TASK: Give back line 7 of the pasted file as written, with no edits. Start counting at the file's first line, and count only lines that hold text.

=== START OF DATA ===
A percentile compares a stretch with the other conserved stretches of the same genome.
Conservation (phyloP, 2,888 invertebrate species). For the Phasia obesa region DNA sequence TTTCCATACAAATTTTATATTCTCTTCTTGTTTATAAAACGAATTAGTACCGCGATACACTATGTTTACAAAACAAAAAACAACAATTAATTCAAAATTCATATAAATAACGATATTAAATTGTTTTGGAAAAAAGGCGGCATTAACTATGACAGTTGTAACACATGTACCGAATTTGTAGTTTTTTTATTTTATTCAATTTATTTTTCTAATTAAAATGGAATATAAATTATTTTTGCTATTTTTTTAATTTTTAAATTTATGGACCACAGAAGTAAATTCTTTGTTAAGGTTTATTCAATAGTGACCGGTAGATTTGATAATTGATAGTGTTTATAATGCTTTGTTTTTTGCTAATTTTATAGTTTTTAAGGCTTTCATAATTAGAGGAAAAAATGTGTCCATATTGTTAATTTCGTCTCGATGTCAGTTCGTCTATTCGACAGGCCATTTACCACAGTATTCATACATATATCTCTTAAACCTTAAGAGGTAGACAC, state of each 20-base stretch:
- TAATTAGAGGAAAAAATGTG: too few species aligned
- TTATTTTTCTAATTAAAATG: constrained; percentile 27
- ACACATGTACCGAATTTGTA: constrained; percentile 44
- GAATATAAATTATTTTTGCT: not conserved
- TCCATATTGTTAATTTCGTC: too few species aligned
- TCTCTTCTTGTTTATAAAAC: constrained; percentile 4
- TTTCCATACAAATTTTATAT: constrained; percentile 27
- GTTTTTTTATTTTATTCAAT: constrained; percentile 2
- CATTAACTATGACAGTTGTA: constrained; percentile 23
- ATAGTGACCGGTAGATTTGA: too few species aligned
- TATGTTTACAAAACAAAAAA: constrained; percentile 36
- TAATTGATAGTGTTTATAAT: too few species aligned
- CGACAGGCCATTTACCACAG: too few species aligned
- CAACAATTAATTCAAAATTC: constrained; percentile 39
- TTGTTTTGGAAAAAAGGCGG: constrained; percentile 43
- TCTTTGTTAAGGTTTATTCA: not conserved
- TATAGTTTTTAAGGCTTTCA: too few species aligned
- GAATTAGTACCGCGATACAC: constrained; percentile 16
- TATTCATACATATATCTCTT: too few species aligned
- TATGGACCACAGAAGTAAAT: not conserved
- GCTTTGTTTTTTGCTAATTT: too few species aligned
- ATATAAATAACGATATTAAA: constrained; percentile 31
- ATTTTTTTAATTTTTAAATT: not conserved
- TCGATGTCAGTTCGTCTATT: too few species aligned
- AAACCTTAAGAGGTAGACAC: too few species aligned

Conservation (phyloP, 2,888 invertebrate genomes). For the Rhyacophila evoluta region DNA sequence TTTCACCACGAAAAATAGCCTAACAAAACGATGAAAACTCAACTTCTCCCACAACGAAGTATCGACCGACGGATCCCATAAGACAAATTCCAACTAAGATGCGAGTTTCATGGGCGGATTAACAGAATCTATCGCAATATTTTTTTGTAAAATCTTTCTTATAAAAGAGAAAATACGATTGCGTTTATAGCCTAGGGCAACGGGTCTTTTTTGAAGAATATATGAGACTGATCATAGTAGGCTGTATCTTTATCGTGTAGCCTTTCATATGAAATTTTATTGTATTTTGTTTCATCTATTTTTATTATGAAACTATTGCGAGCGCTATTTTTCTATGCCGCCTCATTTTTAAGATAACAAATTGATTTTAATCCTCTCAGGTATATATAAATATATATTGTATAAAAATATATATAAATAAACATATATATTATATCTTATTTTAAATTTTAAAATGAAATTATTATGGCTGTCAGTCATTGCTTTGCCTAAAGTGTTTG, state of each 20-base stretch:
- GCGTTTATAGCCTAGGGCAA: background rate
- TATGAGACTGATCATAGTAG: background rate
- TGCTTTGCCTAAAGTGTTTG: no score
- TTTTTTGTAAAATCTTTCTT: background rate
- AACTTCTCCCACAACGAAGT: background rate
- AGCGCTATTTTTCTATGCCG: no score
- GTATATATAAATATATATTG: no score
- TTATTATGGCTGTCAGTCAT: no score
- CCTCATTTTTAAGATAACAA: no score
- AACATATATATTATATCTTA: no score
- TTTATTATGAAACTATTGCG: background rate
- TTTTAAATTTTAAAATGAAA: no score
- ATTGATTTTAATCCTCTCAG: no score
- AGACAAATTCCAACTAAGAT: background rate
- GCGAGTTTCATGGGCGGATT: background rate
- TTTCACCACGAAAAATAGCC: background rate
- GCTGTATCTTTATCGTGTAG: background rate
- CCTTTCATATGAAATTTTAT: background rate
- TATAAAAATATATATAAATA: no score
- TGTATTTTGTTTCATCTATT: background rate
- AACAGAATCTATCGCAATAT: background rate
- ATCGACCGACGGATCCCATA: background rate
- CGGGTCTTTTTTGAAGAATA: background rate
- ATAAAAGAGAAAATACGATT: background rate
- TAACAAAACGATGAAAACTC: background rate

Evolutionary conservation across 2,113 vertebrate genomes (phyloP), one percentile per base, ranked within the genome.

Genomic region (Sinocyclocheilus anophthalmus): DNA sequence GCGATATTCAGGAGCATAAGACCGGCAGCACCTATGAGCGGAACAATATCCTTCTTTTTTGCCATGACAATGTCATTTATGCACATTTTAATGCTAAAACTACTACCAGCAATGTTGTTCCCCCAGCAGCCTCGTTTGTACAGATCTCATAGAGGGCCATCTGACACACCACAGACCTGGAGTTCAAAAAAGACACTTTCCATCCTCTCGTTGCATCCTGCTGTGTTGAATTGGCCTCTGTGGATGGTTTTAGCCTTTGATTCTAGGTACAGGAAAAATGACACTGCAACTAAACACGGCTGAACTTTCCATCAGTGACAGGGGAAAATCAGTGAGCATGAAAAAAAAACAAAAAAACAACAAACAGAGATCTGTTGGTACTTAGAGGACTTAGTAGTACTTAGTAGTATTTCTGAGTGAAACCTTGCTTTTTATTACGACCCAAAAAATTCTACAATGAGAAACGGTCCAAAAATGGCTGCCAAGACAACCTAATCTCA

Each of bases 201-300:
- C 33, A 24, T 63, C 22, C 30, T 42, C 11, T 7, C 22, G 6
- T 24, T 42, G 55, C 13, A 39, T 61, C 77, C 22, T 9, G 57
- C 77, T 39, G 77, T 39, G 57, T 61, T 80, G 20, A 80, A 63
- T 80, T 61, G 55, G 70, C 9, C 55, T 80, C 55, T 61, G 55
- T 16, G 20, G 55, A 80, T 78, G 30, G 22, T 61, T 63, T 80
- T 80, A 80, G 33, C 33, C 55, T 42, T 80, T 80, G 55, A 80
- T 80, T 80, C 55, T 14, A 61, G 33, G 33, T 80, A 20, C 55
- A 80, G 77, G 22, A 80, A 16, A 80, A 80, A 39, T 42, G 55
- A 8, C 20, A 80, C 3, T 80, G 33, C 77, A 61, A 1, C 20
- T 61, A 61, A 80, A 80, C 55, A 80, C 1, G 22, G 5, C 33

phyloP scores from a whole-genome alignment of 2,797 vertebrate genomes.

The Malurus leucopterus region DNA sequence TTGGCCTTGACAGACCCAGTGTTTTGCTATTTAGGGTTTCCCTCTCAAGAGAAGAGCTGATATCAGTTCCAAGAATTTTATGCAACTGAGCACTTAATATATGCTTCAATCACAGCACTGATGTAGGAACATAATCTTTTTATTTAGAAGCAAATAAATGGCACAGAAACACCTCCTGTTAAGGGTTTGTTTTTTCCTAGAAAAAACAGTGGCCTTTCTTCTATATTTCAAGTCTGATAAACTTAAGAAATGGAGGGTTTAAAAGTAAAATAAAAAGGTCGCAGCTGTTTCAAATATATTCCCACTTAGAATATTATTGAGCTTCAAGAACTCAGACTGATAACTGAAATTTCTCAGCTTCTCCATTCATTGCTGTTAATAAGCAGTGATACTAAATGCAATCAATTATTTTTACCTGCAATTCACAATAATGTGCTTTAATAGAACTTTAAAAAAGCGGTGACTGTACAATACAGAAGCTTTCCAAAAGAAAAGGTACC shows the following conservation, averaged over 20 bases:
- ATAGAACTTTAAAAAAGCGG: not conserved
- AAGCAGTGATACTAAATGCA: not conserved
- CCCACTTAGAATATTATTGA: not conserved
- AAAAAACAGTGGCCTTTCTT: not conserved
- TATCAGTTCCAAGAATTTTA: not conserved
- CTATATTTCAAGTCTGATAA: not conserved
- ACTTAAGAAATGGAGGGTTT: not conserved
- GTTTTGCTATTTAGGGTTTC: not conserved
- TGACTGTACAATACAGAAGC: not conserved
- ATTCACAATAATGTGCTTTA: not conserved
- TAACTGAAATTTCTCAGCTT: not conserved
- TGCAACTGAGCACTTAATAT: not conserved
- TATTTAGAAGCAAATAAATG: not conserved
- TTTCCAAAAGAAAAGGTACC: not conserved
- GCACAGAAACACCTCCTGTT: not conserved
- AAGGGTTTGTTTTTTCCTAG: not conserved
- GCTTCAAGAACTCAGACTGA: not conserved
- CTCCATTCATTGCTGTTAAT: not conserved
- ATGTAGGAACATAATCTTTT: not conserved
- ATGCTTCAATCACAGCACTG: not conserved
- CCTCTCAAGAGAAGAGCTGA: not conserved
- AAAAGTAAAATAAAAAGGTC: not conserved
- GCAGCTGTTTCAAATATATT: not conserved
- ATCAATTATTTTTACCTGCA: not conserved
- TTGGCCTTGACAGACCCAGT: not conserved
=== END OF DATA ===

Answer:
- TCCATATTGTTAATTTCGTC: too few species aligned